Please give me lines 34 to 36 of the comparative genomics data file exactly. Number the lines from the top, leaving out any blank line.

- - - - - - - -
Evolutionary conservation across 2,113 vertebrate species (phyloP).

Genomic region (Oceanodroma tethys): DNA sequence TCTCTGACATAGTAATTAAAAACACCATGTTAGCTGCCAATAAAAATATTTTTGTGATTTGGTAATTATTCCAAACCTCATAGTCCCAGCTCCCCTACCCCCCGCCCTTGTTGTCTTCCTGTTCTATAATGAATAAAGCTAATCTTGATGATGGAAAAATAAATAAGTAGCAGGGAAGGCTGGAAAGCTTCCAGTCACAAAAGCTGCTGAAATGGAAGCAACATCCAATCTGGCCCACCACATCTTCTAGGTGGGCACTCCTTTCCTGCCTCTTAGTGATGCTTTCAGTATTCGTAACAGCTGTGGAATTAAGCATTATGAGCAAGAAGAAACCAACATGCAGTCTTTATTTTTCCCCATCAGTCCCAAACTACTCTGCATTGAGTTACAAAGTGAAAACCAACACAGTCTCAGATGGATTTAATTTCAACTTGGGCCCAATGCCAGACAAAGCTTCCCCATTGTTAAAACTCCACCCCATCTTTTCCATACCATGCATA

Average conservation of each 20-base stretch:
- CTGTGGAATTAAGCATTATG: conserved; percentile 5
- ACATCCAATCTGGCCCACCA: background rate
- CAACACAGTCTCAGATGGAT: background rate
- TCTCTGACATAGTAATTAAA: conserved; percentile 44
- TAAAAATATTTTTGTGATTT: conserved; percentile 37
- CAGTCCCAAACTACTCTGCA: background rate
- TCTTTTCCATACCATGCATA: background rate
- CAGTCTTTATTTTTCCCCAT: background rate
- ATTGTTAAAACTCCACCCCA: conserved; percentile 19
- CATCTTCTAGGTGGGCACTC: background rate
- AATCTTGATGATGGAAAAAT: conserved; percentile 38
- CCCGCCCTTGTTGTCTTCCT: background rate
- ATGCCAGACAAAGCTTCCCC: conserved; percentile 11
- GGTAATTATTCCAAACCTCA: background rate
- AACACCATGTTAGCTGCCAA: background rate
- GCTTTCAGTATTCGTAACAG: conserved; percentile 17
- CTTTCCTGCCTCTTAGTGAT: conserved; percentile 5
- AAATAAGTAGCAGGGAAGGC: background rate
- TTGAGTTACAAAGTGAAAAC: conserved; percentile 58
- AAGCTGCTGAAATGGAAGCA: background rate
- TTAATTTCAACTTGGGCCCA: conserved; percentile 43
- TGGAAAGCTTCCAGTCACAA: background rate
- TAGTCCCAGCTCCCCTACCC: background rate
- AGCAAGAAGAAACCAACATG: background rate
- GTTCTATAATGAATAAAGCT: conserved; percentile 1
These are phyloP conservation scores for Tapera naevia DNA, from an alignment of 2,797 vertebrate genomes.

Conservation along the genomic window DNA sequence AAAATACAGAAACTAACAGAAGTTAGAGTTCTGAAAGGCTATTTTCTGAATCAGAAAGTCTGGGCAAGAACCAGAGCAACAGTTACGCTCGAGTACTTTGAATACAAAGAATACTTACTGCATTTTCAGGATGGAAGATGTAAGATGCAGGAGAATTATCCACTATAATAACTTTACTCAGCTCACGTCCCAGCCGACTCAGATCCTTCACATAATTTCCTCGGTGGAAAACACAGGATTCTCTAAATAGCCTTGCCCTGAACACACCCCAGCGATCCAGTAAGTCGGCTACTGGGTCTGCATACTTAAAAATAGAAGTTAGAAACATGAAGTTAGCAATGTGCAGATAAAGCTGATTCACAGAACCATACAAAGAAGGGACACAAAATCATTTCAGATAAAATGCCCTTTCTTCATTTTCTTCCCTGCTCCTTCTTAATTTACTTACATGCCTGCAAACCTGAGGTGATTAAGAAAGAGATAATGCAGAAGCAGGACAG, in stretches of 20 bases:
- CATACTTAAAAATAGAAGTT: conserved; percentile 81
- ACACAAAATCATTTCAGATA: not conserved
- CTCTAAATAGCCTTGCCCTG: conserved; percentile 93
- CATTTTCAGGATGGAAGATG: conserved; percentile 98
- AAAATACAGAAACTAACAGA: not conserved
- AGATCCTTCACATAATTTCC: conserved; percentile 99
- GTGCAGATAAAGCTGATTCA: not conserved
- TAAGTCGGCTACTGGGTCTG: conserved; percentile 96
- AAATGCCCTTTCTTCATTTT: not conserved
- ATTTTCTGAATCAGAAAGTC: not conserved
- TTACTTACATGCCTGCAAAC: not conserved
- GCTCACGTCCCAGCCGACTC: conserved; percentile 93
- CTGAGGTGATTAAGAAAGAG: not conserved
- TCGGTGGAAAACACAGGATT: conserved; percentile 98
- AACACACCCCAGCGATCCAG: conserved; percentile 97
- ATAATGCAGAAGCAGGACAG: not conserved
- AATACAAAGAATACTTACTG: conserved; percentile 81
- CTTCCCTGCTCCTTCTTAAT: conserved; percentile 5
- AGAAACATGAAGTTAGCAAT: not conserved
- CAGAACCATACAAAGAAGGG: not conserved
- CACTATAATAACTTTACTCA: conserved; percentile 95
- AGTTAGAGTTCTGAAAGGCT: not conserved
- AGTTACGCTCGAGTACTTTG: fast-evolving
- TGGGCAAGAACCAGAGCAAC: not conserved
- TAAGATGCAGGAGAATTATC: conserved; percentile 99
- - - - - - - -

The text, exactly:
- CATTTTCAGGATGGAAGATG: conserved; percentile 98
- AAAATACAGAAACTAACAGA: not conserved
- AGATCCTTCACATAATTTCC: conserved; percentile 99